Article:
Amid the glistening skyscrapers of downtown New York sits one structure that stands apart for its organic façade, a stack of hewn bluestone slabs that takes structural cues from its neighbors but bucks traditional materials. Now, 12 Warren Townhouse North, designed, developed, constructed and managed by DDG, has an equally unique interior. DDG enlisted Carlos Junqueira, founder of the beloved Tribeca gallery of Brazilian design, Espasso, to outfit the triplex unit. Junqueira worked in tandem with designer Cristiana Mascarenhas of InPlus Inc. to devise a rich, yet livable interior that showcases the best of contemporary and midcentury Brazilian design. “We wanted to select pieces that made the townhouse feel warm and could also translate the importance of Brazilian design internationally,” explains Junqueira, who cites the “comfort, creativity, uniqueness, warmth, and cultural and historical design relevance” as reasons for the country’s mark on the design world.

“NYC is a place that has an appeal for people to get together, although people don’t host as much as in other cities,” Carlos Junqueira muses. “We wanted to make sure the space felt warm enough for the residents to feel like hosting at their new home.” In the living room, a deep Carlos Motta sofa invites relaxation, while pieces like Motta’s Koguma floor lamp, a vintage Joaquim Tenreiro side table, and a cascading light fixture add visual interest. Caio Reisewitz’s Maranguara flanks the right wall.

“The grandiosity of the space was a perfect setting to generously host the Espasso pieces,” says Cristiana Mascarenhas. “It was a blank canvas ready to be filled with great design.” Here, under the undulating curve of the staircase, Mascarenhas placed two shapely vintage Jorge Zalszupin armchairs with a geometric coffee table by Claudia Moreira Salles.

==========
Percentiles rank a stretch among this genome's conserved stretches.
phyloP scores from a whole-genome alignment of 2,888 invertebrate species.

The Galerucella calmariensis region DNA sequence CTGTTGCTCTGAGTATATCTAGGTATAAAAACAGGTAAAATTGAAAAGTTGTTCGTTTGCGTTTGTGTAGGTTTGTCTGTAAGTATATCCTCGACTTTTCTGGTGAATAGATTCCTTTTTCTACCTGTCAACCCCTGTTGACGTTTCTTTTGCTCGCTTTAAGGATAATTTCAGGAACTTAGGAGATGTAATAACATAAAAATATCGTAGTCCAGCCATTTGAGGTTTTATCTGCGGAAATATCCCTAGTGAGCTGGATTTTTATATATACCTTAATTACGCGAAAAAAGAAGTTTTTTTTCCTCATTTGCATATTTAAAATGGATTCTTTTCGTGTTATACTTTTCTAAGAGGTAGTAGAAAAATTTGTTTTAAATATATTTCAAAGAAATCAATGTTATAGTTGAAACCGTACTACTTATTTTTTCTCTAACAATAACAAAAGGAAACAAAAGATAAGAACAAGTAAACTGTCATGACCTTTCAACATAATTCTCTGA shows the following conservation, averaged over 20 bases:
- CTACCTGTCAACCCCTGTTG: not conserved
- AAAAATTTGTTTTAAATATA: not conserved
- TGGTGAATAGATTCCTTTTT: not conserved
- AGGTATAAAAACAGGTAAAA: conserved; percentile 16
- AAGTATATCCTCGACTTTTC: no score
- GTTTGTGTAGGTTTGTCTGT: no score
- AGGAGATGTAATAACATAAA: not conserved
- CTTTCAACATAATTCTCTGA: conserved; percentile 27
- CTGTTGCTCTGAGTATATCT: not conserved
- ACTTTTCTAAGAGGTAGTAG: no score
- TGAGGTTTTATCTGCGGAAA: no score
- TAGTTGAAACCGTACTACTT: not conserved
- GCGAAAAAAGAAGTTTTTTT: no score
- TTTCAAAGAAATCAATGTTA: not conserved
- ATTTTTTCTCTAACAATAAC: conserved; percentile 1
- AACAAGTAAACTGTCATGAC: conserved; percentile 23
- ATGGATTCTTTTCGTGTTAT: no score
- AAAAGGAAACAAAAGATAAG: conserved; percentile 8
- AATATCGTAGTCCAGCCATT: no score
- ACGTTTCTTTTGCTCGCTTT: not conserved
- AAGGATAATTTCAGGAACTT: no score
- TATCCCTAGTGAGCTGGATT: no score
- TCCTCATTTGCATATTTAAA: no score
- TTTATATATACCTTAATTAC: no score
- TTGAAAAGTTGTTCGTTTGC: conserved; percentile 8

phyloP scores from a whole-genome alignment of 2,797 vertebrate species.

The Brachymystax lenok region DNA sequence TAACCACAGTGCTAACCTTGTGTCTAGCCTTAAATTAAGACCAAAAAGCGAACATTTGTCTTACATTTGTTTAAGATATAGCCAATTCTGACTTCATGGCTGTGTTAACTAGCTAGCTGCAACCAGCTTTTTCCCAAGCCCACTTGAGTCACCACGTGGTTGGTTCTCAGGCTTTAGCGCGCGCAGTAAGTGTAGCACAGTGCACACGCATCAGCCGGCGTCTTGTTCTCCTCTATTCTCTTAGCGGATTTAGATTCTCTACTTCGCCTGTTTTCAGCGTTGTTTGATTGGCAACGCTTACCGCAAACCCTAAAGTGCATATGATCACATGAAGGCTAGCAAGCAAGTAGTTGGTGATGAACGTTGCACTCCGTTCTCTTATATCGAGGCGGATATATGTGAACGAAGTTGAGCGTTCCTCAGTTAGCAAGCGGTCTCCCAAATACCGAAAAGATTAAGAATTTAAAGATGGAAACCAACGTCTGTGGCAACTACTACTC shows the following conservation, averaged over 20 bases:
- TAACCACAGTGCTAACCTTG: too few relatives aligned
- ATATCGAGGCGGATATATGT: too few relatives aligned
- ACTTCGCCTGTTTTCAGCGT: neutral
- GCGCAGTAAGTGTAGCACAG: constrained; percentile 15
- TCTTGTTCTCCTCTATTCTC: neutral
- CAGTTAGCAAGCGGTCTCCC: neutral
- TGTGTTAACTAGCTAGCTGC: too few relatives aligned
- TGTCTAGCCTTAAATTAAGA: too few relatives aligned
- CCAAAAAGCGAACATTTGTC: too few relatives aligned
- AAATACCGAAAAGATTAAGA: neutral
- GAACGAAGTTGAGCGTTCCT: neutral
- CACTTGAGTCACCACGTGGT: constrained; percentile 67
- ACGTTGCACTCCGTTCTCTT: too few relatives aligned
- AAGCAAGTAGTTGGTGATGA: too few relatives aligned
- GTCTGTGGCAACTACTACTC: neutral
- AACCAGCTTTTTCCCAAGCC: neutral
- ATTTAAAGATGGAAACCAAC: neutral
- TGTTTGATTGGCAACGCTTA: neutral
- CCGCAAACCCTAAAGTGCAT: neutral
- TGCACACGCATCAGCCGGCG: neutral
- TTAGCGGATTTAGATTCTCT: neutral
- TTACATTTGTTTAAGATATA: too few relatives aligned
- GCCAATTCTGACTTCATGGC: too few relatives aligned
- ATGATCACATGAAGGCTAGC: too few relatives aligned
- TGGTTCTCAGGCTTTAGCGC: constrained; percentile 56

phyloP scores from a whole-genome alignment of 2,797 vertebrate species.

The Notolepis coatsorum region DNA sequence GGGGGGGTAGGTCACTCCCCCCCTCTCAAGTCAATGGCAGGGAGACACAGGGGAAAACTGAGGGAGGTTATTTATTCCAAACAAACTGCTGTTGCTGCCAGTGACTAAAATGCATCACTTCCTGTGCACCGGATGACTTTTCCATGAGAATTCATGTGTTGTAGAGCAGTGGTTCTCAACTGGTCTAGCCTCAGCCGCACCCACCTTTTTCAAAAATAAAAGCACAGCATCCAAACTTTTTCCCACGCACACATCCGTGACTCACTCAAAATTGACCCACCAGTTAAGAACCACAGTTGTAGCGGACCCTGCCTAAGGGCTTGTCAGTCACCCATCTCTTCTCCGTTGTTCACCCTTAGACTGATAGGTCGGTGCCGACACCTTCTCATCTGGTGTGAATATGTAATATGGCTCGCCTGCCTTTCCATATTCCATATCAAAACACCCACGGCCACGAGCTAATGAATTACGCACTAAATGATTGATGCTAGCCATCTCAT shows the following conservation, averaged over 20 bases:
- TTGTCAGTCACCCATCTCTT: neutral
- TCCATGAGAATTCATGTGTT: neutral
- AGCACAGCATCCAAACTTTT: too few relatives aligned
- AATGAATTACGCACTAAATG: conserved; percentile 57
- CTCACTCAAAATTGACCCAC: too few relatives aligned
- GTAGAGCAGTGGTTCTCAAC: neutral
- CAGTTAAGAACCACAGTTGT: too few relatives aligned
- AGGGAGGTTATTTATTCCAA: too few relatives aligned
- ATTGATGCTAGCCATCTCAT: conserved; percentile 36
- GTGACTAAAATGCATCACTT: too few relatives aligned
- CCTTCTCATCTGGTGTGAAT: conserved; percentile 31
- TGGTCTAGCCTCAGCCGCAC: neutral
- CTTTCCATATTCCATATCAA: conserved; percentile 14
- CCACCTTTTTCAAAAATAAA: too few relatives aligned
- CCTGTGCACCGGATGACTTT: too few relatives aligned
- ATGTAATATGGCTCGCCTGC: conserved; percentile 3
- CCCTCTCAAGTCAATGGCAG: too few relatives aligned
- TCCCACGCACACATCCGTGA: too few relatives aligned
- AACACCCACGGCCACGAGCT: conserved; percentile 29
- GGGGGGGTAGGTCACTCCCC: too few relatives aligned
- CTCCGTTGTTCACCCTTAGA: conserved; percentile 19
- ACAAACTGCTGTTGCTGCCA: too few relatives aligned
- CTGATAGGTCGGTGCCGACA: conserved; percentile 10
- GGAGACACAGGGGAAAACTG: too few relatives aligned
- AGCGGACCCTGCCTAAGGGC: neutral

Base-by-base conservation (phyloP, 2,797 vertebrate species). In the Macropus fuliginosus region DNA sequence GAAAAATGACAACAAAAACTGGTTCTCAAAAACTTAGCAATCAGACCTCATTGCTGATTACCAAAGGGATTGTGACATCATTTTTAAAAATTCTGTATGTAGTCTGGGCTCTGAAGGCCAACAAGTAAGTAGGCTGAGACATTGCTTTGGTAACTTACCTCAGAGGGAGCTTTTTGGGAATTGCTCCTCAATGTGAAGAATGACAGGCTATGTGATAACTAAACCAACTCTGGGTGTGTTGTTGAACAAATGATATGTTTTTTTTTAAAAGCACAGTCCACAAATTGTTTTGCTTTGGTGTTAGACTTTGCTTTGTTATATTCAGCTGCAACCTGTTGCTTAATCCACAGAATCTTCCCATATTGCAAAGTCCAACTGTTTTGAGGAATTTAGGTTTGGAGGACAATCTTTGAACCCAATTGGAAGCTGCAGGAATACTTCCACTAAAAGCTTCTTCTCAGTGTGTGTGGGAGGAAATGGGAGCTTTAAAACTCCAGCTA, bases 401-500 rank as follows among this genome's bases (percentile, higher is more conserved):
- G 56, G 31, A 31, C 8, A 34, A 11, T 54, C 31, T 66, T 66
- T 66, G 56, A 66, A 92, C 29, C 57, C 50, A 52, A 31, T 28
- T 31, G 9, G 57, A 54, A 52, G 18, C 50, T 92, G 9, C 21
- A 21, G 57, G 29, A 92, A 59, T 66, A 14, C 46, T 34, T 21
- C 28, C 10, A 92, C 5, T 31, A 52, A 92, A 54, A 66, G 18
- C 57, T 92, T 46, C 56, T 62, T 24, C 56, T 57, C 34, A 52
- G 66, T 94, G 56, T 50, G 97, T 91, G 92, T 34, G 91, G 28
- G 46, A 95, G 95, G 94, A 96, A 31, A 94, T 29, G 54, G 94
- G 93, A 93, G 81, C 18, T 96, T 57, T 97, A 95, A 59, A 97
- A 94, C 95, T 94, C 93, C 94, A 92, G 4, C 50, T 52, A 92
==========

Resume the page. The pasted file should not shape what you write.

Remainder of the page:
“We wanted the clean lines in the architecture and the roughness of the concrete enhanced by the furniture we chose to complement the space,” Mascarenhas explains. In the dining room, Caio Reisewitz’s Guanabara III, overlooking Giuseppe Scapinelli chairs around a Claudia Moreira Salles table, underscores the design’s ties to nature.

The kitchen’s modern appliances are tempered by warm wood finishes.

“Brazilian modern and contemporary design has a joyful, young, and confident characteristic to it,” says Mascarenhas. “It always feels fresh and sophisticated.” In the apartment’s office, Mascarenhas and Junqueira juxtaposed Caio Reisewitz’s deep-red Boituva with Sergio Rodrigues’s limited edition Mole armchair, Oscar Niemeyer’s ON desk, and Lina Bo Bardi’s chair for a true ode to Brazilian design greats.

The townhouse boasts an outdoor terrace, where armchairs by Carlos Motta are paired with plenty of greenery.